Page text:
Kerryn Boogaard Kerryn Boogaard
Beverly Goldsmith Beverly Goldsmith
Zoe Bingley-Pullin Zoe Bingley-Pullin

The Do’s and Don’ts to help your kids excel in reading:

How to raise a reader
By Expert Tips
Date: October 31 2016
Editor Rating:
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Most parents can admit that watching their child discover the joy of reading is a truly rewarding experience. Developing a love, understanding and appreciation for books is an important part of any child’s growth and naturally all parents have high hopes for their kids. When it comes to helping your child fulfil their reading potential, it’s all about getting the balance right. It’s important to know when to step in with a little guidance and when to let your little one figure it out all on their own.

How can you help your child excel in reading? Here are some do's and don'ts:


  • Encourage Kids to Read What They Enjoy
    There’s no denying that kids are more likely to develop a passion for page turning if they enjoy what they’re reading. Humorous books are always a safe bet. It’s no coincidence authors like Andy Griffiths and Terry Denton constantly top Dymocks’ favourite children’s book lists. If your child gravitates towards one style or series, continue to explore that path. It’s a good way to build the foundations of a solid reader.
  • Establish a Calm Reading Environment
    Did you know that the physical environment can make a huge difference to how reading is perceived by children? Reading is meant to be an enjoyable experience – make sure the space and atmosphere reflects that. Instead of reading to your children at the homework table or in the kitchen, take it outside and read in the garden. Avoid places that have a lot of background noise and choose an environment that’s relaxed, quiet and warm.
  • Read Aloud to Children
    One of the most crucial ways a parent can aid in development is by making reading an interactive experience. One of the key findings in the 2015 Scholastic Kids & Family Reading Report found that 86% of Australian kids aged 6-17 enjoy being read aloud to. The main reason for this is because it’s a special time with parents. It’s clear that if a child feels that reading is a shared experience with a parent, they’re more likely to engage on a deeper level.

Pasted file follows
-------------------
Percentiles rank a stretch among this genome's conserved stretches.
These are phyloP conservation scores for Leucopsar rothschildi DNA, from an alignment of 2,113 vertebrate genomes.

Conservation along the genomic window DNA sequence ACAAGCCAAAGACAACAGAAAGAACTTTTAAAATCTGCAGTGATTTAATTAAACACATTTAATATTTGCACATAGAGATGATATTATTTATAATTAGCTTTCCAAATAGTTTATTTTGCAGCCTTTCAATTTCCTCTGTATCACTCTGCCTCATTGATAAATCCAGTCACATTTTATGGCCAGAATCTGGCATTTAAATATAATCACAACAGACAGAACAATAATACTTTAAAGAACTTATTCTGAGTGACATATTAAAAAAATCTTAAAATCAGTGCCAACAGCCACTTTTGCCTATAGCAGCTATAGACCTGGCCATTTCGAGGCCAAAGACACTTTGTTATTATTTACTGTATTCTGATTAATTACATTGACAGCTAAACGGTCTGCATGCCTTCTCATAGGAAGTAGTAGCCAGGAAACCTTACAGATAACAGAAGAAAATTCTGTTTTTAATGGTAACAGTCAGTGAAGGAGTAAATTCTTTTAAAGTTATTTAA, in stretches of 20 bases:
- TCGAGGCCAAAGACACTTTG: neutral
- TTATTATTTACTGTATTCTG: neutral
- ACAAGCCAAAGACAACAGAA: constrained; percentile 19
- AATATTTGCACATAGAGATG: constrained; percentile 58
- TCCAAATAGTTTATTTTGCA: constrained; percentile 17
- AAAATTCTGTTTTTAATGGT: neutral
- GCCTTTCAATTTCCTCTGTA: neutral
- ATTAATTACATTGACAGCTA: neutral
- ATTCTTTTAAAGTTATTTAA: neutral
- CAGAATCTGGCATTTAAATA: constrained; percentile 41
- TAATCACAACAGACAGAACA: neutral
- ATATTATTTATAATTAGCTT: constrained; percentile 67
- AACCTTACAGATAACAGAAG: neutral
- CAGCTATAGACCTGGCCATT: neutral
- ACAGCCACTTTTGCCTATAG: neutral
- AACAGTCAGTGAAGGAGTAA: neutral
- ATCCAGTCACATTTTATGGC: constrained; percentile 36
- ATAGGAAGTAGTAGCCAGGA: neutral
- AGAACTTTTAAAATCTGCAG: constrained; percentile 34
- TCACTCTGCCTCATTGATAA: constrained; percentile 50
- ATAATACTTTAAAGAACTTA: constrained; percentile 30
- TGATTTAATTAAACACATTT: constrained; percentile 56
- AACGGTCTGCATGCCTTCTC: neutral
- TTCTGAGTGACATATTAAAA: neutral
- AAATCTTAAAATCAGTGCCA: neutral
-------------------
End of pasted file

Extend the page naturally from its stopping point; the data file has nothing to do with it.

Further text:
• Don’t Put Too Much Pressure On the Task
    We were all kids once and if you cast your mind back to your childhood, you can probably recall that parental nagging is not the best way to get the desired result. Reading is important, but constantly reinforcing how crucial it is may simply put pressure on the experience. Make it a time to enjoy, a special moment for you and your child. As cherished Australian author Mem Fox suggests, don’t teach the book – enjoy it!
  • Don’t Give Away the Answers Too Quickly
    No matter how tempting it may be to offer an answer when you see your child struggling, sometimes mistakes are the best way for them to learn. If they’re stumbling over a word, allow them time to try again rather than reading it correctly for them. Children need to know that it is okay to not read “word perfect” all of the time. Simple prompts for parents, such as “what would make sense here?” or “let’s read on for more information”, give the reader a strategy to figure out what they are reading.
  • Don't Limit Choice
    Tradition can be a tricky thing to break and if you were raised on the classics – think Roald Dahl or C.S. Lewis – it can be hard to wrap your head around anything new. These days it’s not unusual for kids to enjoy graphic novels, comic books or casual texts like magazines. Don’t limit your child’s choice and instead try to expand their horizons and realise that anything they read and enjoy is bound to have a benefit.

Ready to get your kids reading? Check out Dymocks’ Top 51 Kids Books for inspiration or choose from a range of children’s books online.

Ryan Spencer is a Dymocks Literacy Expert.

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